As a gay man, I understand your sentiment.
Ray Lopez

I think what’s worst about that particular interaction is that Heineken went for such low-hanging fruit in making it seem like we can come together on this issue. The plain fact is that most trans people don’t look like that. One of the barriers to acceptance truly is a visceral “ugh” that some people have when they see or think about a trans person. “She looks like a man.” “He looks like a woman.” It gets people’s brains working on a disgust level — same thing when it comes to gay people. Their minds go straight to anal sex, and they think “ugh.” They then, unfortunately, think that this reaction merits a translation into public policy, and they’ll use all manner of religious and pseudoscientific subterfuge to justify their animus. But it’s really just that visceral reaction that they’re clinging to.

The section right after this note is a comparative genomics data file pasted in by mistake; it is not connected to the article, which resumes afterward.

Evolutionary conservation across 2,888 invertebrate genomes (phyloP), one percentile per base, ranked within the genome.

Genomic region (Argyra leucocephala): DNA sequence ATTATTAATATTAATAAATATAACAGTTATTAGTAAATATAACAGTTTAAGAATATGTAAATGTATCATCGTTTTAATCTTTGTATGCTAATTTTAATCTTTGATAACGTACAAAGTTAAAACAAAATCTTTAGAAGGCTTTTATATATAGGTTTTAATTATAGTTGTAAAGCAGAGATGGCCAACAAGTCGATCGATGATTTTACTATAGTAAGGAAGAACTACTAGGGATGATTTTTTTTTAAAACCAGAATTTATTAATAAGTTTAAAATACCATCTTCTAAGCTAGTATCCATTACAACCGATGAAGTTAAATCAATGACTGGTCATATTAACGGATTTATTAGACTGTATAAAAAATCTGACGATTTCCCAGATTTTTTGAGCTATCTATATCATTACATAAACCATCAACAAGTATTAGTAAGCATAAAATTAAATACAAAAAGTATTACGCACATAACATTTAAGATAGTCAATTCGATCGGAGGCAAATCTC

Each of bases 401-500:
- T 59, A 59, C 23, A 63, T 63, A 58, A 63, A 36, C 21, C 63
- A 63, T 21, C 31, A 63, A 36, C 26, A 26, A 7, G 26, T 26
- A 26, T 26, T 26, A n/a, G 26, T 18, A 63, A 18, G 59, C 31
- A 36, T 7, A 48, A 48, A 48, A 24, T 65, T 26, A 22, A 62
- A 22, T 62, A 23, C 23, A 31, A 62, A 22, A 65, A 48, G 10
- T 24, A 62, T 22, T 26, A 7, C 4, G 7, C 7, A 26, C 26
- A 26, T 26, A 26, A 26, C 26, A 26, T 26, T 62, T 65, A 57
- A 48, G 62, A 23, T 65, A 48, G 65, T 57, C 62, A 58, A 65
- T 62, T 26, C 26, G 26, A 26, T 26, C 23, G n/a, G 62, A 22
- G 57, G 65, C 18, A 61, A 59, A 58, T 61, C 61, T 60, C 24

So I took her point well — it’s unlikely you’d get this outcome of the trans woman were fat and black and couldn’t “pass.” And it doesn’t say much for how far we’ve progressed that Heineken had to make it that damn easy for the guy. On the other hand, I take your point that there really is no way to gain acceptance except through 1.) radical “outness,” the fearlessness of those who are willing to be themselves, consequences be damned and 2.) people getting to know each other. I suspect every hard liner who finally came around to accepting gays did so because they happened to know one whom they liked.

I wish people could simply reason their way into acceptance, but there is no amount of arguing, talking, writing etc. that will change a person’s mind who is operating out of sheer, visceral distaste.

Then again, of course, it’s just a damn commercial.

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